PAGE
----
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Future Tense 

Today's computer conveniences could be the tools of tomorrow's totalitarianism

Wednesday, Aug 11 1999
OUR PLAN WAS SIMPLE: TURN OLD TECHnology against the new. It was a little naive, but we were desperate. We called ourselves the Second Underground Railroad, though we came to be known as UR2 -- ironic, because a soulless acronym was the perfect symbol for what we stood against.

Like the Underground Railroad of nearly 200 years past, our mission was one of emancipation. Not from physical bondage but from corporate scrutiny. Since 2022, when the Consortium on Networking Solutions (CONS) cast the first successful GlobalNet1, privacy had become antiquated. Of course, GlobalNet alone could not have placed the planet under a microscope. Surveillance chips, first in machines, then in people, laid the groundwork for the corporate combine's scheme of interconnectedness -- a plan that rivaled Teilhard de Chardin's early-20th-century visions.

De Chardin was the prophetic priest who wrote of a living web that would envelop the planet. His ideas were optimistic and spiritual, CONS's were anything but. The cells in CONS's living web were trillions of microchips2, each unique3, all interconnected in a derma of networked satellites. Thousands and thousands of networked satellites4, pole to pole, running 24/7, enclosing humankind in a noose of data.

The chips initially were placed in machines to make work easier: automobiles, appliances, free computers5 . . . People were uneasy at first, but when they saw their refrigerators ordering groceries, and their cars anticipating breakdowns -- and lining up mechanics to fix them -- the apprehension faded. Dissidents were silenced by the deafening convenience -- and CONS propaganda.

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THEN CAME THE BIOLOGICAL EQUIVALENTS. Medical implant chips6 were used to monitor pacemakers and subdural insulin generators. A medical satellite network (MedSatNet) communicated with the chips to check the patient's vital signs and to predict when the implant needed replacement or repair. If an emergency developed, simple satellite triangulation would pinpoint a patient's location almost instantaneously.

The medical chips worked brilliantly -- so much so that they soon became commonplace. Baby has a fever? Feed her a chip so that MedSatNet can monitor her temperature and heart rate overnight. It didn't take long for CONS to see the wisdom of inserting chips in all citizens at birth. No more Social Security numbers, driver's licenses, passports . . . just cradle-to-grave surveillance, and swift apprehension for anybody who stepped out of line.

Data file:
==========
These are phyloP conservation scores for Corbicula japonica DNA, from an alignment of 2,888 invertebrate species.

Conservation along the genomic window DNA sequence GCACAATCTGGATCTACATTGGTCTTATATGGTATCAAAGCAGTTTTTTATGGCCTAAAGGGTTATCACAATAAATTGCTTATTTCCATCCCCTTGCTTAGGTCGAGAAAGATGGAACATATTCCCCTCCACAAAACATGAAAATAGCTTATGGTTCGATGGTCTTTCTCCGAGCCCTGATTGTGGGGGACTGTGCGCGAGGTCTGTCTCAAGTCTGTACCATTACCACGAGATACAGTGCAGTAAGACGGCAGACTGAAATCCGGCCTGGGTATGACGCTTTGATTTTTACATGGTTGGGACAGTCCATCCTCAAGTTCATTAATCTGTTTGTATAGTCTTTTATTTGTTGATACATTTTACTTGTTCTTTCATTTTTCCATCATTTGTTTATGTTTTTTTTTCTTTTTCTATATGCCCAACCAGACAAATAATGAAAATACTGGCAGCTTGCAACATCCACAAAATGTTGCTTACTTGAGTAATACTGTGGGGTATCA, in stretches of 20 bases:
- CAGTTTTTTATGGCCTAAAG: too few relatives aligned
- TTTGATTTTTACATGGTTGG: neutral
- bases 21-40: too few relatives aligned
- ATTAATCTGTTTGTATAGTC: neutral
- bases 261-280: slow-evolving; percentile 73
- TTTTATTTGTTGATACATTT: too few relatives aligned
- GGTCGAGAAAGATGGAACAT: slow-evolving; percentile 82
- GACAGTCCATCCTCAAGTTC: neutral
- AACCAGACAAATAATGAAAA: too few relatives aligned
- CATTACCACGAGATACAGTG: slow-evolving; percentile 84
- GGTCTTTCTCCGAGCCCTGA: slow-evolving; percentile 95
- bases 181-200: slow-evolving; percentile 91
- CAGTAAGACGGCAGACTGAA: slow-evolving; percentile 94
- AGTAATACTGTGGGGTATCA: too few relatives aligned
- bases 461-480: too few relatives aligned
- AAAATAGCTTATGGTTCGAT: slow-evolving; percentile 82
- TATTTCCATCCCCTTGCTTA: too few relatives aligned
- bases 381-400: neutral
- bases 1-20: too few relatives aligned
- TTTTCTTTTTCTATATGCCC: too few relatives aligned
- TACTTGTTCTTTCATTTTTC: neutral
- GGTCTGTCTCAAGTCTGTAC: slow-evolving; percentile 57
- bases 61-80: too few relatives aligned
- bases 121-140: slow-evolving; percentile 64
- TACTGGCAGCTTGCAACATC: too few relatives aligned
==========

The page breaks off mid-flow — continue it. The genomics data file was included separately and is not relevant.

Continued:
Data piled up at a stupendous rate: consumer transactions, locations, preferences. All legal, of course: Web sites had been compiling similar files for decades7, just more, and faster -- way faster8. But it wasn't enough for CONS.

The superpower embedded bugs in computer applications and files. The first were simple in concept, like pressing a key to clay. They imprinted memory from the host computer, then broadcast a backup record to the corporate network. The transfers were seamless. If you noticed them at all, you'd think they were harmless computer glitches9. The bugs ate files and multiplied -- and the consortium tore away the last shreds of our global veil of privacy.

That's where we came in. Late-20th-century technicians had left behind radio-wave Internet transmitters10. This junked equipment gave birth to UR2.

The Railroad went online four years ago with six members, including myself. The service we offered was safe, anonymous transport of digital information. The tools of our deceit were aliases11, bounced signals and giga-bit encryption12.

From that small start, our numbers grew to nearly 10,000 -- a spit in the ocean compared to GlobalNet but still enough to attract the attention of CONS and its government stooges. We got the attention of a lot of kooks and scumbags, too. As long as they weren't agents, we didn't care. Our mission was not to pass moral judgment, but to reclaim a universal human right that had passed into oblivion.

With higher traffic came close calls. (As I mentioned, the idea of UR2 pissed off some powerful people.) Citing arcane FCC regulations, CONS sent in the dogs -- or robots, as it were. Micro-machines13 were planted in one of our transmitters about a month ago; luckily, we covered our tracks before the little bastards fully activated. Some of the intruders recorded information; the rest tore the place to hell.

Two days ago, we were preparing to broadcast information on a newly uncovered plot. CONS had hidden instructions in its latest commercial software to commandeer home processors during downtime and integrate them into the consortium's network14. Free processing times a million -- totally ingenious, totally wrong.

To illustrate our Webcast exposing the scheme, we were including a photograph of the CONS president. A snapshot, delivered by a safe source. There he was, the smug trillionaire. Age spots didn't erase his boyish expression, and even though corrective eyewear hadn't been necessary for generations, the son-of-a-bitch was still wearing those ugly glasses.

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